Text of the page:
Brachial plexus injuries can arise during birth, where excessive force or incorrect manoeuvres are applied to try to deliver a baby whose shoulder may be obstructed, preventing delivery.
The effects can be wide-ranging and in many cases disabling, affecting the injured person's use of one or both arms and can give rise to many subsequent surgical attempts to improve motor function. This, in turn, affects the person's ability to perform day-to-day tasks and impacts on their future employment. Awards or settlement values reflect the life-long implications for the injured person and commonly run to several hundreds of thousands of pounds depending on the extent of the damage caused and the long-term implications, both in terms of medical prognosis and the financial costs particularly of future care and lost earnings.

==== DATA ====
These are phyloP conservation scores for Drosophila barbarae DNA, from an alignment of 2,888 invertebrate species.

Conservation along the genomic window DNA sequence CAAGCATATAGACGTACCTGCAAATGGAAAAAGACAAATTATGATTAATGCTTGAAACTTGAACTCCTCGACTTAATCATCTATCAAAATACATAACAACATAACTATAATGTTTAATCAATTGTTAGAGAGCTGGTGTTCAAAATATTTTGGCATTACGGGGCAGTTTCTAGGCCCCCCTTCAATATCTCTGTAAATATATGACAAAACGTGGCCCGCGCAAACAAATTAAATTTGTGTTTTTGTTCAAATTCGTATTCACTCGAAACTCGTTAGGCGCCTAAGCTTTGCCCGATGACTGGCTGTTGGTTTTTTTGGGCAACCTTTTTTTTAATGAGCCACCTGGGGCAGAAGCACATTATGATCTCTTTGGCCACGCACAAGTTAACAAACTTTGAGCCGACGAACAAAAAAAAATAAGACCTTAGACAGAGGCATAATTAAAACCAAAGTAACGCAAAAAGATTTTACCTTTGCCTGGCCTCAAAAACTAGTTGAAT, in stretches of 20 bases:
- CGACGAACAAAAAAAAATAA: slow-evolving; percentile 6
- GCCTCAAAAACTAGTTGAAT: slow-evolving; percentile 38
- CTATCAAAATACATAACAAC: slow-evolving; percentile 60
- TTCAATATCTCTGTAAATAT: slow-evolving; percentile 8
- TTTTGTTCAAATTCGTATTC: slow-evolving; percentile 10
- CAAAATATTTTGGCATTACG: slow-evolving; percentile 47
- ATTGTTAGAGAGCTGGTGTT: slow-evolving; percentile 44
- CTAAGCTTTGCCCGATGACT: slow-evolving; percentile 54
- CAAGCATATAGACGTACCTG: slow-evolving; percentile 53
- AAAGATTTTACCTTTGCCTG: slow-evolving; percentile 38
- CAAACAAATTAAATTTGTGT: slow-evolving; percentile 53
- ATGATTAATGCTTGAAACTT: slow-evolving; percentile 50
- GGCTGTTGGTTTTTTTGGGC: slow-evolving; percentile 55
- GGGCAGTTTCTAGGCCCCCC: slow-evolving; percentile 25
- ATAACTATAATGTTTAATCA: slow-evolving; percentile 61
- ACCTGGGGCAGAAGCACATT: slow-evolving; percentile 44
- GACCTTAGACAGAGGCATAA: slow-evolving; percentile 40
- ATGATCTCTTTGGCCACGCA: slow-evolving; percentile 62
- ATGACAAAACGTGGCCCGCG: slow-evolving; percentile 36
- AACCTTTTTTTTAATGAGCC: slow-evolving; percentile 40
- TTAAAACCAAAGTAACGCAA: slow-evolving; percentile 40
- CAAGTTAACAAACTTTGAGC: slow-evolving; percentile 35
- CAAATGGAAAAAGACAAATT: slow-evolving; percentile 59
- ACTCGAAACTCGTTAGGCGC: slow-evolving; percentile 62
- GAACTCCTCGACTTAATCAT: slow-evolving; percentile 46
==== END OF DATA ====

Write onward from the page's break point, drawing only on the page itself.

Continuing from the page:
In some cases, the risk of a difficult labour and potential for brachial plexus injury should be identified during the pregnancy and appropriate arrangements made to ensure that protocols to avoid brachial plexus injury are adopted. In other cases, the risk only materialises in the course of the labour, but nevertheless, there are clearly established principles that should be followed to avoid excessive force on the baby's head and to manoeuvre the baby in utero during labour.